Namaskaaraha, I bow to you all.I have lived and worked in the Washington DC area for 16 years now, but my roots are in the Pacific Northwest, with grandparents buried in Poulsbo and Bremerton, and parents living on the Oregon coast. I was born into a not terribly religious family, and can still remember the day my parents decided we needed to start going to church, as I was old enough they wanted me to have such a foundation. For over 30 years, I did what I was told, and for some of that time was a true believer. Some things never made sense to me, and as I aged, I grew bolder in questioning them. I grew inactive, and a couple years ago when my wife fell ill with Cancer, her best friend died of it, and my so-called faith was shaken to the ground. The church had no answers for my questions, there was no substance under the platitudes, and I was lost.
I became a seeker, looking for some answers, looking for meaning, looking for something to cling to, when I discovered Buddhism. A good friend who practices gave me some things to ponder, and I explored out from there. One day, it clicked, and I had a moment of sublime understanding, a brief glimpse of Samadhi. It still took me another year or so to adequately describe what had happened, and find a system which would both accept my experience as genuine, and give me a framework to re-discover it at need. This led me to Zen Buddhism, and eventually my teacher Koro Kaisan Miles. I owe him a great deal of thanks for validating my assertion that solitary practice has as much (if not more) value than large organized zendos. Even before I was more than superficially aware of Buddhism, I had always found more divine nature in the great outdoors, in the desert, in the wilderness and woods, upon the ocean, and away from “civilization” than I ever had in a chapel or temple.So now, I am no longer a seeker, I am an apprentice Wayfarer, with great love for the peace and acceptance of the Teachings, and a devotion to the Practice of Zen. I am attracted to compassionate service to others as a Bodhisattva, a way of cultivating my Buddha nature and living a selfless life, as much as living in modern America allows anyone who still has a family and mortgage, responsibilities that I choose to uphold, while fulfilling my spiritual needs through Zen.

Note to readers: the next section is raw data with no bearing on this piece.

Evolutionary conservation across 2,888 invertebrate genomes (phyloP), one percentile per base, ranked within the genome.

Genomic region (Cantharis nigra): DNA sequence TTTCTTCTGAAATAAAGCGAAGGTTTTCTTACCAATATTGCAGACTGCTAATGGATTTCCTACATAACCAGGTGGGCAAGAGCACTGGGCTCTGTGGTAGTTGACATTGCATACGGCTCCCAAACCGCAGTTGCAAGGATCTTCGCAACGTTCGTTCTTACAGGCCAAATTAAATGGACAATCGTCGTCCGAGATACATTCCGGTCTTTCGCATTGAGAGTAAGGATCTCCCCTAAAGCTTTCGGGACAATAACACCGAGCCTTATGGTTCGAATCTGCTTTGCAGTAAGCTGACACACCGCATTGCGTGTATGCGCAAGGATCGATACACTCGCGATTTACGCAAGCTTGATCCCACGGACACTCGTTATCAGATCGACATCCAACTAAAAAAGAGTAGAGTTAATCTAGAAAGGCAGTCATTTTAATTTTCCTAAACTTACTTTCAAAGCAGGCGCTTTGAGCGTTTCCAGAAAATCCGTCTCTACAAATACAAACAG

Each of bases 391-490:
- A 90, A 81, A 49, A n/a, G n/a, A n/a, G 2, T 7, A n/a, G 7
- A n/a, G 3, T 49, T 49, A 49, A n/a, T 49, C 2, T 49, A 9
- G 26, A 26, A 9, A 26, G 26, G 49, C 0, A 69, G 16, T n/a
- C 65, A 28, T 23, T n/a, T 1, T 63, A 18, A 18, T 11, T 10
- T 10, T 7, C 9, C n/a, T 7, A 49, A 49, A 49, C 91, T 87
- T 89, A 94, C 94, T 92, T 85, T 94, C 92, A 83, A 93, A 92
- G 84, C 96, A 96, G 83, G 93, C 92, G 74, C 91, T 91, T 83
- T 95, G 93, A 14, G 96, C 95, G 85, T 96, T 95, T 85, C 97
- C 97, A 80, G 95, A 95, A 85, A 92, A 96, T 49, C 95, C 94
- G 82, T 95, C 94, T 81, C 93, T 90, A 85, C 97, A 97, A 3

My hobbies include expression through music, I’m trying to nurture my writing skills, and I practice metalsmithing at a pro-hobby level. I have been a Scoutmaster for 20 years, though I’m slowing down now and have retreated to serving on the committee, attending an occasional campout, and leading our annual High Adventure trip as my main focus. I also have three daughters, the oldest of which was adopted out of the Washington State foster care system many years ago. My wife continues to struggle with her health, but we remain optimistic that through good living, and good medical care, we’ll enjoy each others company for quite a while yet.Thank you for your kind attention.